Harnessing big data to fight shrimp diseases and allay investor fears

Diseases cost shrimp farmers around the world billions of dollars every year, while scaring off potential investors and posing risks to farmers' livelihoods.

In Southeast Asia, more than 90 percent of shrimp farms have at least one dormant disease living in the water, such as white spot disease, white feces disease, and hepatopancreatic microsporidiosis (HPM), according to the Sustainable Trade Initiative (IDH), a Dutch organization seeks to accelerate sustainable investments.

But reducing disease could help shrimp farmers attract investors. A new partnership between IDH and Indonesian aquaculture data services provider JALA seeks to make shrimp farming more investor-friendly, environmentally sustainable, and profitable for farmers. By leveraging big data, the project aims to pinpoint the causes of disease outbreaks, reduce their frequency, and improve the survival rates of farmed shrimp.

"Farmers need to adapt the way of farming due to various challenges that continuously update every month or week," JALA CEO Liris Maduningtyas told SeafoodSource. "Technologies help them in a way that they can improve to mitigate most of the farming risks."

Two-thousand farmers use JALA’s in-water monitoring device to collect data about farming conditions, such as salinity, temperature, and acidity in 5,000 ponds across Southeast Asia. JALA analyzes the data to predict shrimp growth and optimize harvest timing, providing farm management tools and decision support to farmers.

The technology is simple, easy to use, cheap, and has easily portable sensors — all of which matters for shrimp farmers using it on their operations in Indonesia.

Shrimp farmers currently don't know whether water quality correlates with certain diseases, but Maduningtyas believes that trends will become more visible as more farmers use JALA and provide more data. JALA and IDH have partnered with aquatic epidemiologists at the University of Prince Edward Island to analyze data to study how disease spreads through shrimp populations and prevent outbreaks.

"The first question we need to answer is: What type of data correlates with a certain type of disease? Then, the next question is how to project this," Maduningtyas said.

Outbreaks cut into income, cause inputs to be wasted, increase water pollution, and lead to excessive antibiotic use. Greater survival means less wasted feed and more efficient use of natural resources, allowing shrimp farming to become more profitable. Knowing how disease spreads will allow shrimp farmers to better prevent it.

“Individual farmers have information limited to their own farm, and it is almost impossible to tell if events in one cycle will happen in future cycles,” the University of Prince Edward Island's Krishna Thakur said. “Epidemiology investigations applied to many farms and through multiple production cycles can help identify practices or conditions that are related to disease occurrence, providing all participants with information for decisions that improve overall survival and productivity.”

Reducing disease risk will also make shrimp farming more appealing to investors, according to IDH Aquaculture Program Officer Lisa van Wageningen.

"Disease occurrence threatens farmers' long-term business. As a result, investors are reluctant to make long-term sustainable investments,” van Wageningen told SeafoodSource, adding that diseases have cascading ramifications. “Diseases do not only have negative economic consequences for farmers. Diseases have negative environmental consequences, too, as they result in waste of inputs and can potentially cause irresponsible practices such as the excessive use of antimicrobials.”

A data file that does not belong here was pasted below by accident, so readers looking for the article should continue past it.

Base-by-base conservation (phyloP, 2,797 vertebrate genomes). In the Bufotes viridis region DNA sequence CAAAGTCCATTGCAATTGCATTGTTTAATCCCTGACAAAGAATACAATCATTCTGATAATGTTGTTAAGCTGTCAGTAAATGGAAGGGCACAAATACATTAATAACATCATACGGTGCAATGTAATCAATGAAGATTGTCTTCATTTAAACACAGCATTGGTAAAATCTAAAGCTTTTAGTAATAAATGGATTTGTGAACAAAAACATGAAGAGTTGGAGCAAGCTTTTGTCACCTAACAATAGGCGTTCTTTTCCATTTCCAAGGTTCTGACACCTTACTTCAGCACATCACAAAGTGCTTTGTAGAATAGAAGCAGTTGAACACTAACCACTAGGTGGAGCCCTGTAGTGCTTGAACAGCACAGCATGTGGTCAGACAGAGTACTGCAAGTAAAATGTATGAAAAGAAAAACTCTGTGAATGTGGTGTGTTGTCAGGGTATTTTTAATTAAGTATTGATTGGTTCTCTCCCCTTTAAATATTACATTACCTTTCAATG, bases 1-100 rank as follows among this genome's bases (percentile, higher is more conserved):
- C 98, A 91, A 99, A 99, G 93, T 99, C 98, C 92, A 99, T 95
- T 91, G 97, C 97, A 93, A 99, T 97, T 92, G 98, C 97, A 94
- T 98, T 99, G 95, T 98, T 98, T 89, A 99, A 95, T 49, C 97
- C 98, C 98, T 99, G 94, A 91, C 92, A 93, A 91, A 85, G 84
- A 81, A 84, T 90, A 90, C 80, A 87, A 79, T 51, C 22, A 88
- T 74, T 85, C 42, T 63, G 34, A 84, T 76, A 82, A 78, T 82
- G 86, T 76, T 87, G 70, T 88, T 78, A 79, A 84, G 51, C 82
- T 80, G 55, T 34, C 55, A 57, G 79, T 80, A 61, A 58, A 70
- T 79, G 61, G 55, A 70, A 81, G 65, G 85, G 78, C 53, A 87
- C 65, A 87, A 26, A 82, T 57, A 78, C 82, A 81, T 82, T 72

Perceptions that aquaculture is a risky sector have prevented investors from taking full advantage of its potential, van Wageningen said. IDH’s work to improve health management is intended to make the sector less risky, and more investable and insurable. Other aquaculture sectors beyond shrimp would also benefit from better disease management since it’s a key issue, van Wageningen added.

To help investors grow more familiar with the sector, IDH has published investment guidelines for shrimp culture in Indonesia that describe how to mitigate risks. The organization is currently writing an investment framework that goes beyond Indonesia and shrimp and will apply to the sector more broadly.

“The beauty of adopting a data driven approach to controlling diseases is not only that risks for outbreaks can be reduced, but also that risks can be quantified and a track record can be established, hence making investors more comfortable in investing in those farms,” IDH Aquaculture Program Director Flavio Corsin said in a statement. “Better management, less diseases, and easier access to investment: Three birds with one stone.”

IDH sees major investment opportunities, since aquaculture is one of the world's fastest growing food production systems. The growth of the middle class in Asia and Africa portends a shift toward more protein-rich diets, but because of a lack of available land for livestock and a need to lower greenhouse gas emissions, alternatives to land-based animal protein will be needed.

"The growth in available protein will have to come from efficient systems such as farmed fish,” van Wageningen said. “The aquaculture sector has a lower carbon footprint compared to other livestock sectors, and requires less water, energy, feed, and fuel."

Photos courtesy of Nirapai Boonpheng/Shutterstock and Carlos Castilla/Shutterstock


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